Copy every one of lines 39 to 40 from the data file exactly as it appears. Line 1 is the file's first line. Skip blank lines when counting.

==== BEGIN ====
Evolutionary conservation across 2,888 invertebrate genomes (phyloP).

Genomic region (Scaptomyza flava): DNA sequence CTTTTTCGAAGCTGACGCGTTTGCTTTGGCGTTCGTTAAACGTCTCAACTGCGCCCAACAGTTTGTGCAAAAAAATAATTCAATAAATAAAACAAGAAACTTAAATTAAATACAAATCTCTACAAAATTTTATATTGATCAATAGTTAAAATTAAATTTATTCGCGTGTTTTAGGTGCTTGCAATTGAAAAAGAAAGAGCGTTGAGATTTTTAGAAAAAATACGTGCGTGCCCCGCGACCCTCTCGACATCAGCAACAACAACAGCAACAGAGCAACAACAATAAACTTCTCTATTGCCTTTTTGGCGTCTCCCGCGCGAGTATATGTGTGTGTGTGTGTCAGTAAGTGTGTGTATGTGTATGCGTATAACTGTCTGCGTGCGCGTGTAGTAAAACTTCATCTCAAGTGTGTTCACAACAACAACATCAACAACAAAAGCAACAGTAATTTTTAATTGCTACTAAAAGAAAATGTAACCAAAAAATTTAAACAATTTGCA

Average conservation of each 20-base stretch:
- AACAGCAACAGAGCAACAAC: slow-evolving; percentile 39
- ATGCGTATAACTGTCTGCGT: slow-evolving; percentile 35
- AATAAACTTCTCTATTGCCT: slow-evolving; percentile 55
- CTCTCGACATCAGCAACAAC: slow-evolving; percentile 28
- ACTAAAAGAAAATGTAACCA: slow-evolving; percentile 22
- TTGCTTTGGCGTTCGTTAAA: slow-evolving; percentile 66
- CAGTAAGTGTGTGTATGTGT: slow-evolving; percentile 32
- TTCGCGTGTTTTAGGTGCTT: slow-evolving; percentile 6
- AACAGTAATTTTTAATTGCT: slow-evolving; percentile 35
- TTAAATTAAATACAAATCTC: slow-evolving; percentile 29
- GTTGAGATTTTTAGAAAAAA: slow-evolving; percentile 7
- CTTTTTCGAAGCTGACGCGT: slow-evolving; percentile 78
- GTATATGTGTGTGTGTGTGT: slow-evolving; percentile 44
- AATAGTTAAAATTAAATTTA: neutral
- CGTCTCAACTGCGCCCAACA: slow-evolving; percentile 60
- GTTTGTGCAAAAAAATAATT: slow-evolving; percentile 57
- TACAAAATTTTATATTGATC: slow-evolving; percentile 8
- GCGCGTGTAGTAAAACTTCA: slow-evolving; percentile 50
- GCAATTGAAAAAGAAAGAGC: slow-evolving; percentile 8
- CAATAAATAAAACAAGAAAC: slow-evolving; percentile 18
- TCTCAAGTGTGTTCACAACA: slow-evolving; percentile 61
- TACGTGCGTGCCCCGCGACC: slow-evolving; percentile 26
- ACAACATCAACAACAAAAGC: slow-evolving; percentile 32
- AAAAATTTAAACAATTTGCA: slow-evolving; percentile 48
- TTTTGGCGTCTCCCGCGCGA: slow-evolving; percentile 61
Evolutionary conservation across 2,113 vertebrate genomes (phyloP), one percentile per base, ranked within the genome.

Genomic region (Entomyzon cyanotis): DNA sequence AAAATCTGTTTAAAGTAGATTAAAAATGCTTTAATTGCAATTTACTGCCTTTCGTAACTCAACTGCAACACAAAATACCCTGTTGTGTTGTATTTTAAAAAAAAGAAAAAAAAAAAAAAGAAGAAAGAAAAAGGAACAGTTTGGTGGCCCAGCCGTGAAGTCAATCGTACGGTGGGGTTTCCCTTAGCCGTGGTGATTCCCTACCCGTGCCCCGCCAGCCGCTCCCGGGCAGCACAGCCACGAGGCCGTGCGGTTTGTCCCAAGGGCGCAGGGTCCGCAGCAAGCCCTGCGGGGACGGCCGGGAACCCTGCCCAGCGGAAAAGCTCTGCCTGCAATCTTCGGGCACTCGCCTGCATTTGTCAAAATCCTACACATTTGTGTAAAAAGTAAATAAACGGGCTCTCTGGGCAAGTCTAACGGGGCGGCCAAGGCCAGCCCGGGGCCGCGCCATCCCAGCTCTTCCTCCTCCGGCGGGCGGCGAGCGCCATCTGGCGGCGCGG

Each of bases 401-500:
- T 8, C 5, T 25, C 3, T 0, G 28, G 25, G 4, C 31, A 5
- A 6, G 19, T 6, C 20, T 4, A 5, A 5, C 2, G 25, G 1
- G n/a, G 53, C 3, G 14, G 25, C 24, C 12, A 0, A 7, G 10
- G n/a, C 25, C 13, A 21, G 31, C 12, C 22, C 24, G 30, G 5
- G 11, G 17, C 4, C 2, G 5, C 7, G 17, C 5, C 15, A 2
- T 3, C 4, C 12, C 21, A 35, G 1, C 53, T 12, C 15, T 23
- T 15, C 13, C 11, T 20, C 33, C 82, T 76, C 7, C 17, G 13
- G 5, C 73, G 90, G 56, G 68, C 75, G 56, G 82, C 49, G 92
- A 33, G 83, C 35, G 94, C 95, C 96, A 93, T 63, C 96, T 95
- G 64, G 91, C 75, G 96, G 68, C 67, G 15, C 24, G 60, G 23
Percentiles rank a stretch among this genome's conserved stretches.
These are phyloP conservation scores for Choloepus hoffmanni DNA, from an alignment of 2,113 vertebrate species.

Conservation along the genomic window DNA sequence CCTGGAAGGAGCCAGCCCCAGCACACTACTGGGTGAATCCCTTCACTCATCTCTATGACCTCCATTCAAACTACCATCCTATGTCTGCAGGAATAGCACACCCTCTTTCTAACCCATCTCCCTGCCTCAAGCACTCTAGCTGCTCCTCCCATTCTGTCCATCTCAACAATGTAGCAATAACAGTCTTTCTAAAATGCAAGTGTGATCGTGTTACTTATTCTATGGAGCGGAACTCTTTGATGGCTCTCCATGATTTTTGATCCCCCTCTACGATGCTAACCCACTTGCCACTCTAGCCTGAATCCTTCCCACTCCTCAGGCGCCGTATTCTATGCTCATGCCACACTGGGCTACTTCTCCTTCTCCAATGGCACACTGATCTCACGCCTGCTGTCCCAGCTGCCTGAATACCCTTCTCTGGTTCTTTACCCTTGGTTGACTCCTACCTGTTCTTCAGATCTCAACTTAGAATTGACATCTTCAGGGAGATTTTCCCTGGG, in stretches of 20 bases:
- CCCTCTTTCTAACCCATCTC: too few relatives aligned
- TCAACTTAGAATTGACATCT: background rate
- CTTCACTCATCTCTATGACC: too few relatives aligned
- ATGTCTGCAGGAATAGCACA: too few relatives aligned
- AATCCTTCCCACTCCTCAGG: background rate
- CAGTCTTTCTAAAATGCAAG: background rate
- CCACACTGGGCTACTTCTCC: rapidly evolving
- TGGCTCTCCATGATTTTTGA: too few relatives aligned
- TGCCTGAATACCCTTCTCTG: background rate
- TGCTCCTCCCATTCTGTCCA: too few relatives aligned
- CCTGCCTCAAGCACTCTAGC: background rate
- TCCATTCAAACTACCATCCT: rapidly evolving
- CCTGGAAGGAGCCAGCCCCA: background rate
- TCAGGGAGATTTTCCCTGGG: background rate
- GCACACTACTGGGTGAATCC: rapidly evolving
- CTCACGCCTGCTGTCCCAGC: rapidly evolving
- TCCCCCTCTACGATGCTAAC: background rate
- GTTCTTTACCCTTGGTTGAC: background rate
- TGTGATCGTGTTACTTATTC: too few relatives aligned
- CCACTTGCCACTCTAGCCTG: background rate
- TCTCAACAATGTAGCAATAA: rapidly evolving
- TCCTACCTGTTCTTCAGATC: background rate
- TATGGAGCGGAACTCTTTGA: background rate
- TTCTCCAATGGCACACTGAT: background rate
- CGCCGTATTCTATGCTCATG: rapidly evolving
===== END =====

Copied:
- G 5, C 73, G 90, G 56, G 68, C 75, G 56, G 82, C 49, G 92
- A 33, G 83, C 35, G 94, C 95, C 96, A 93, T 63, C 96, T 95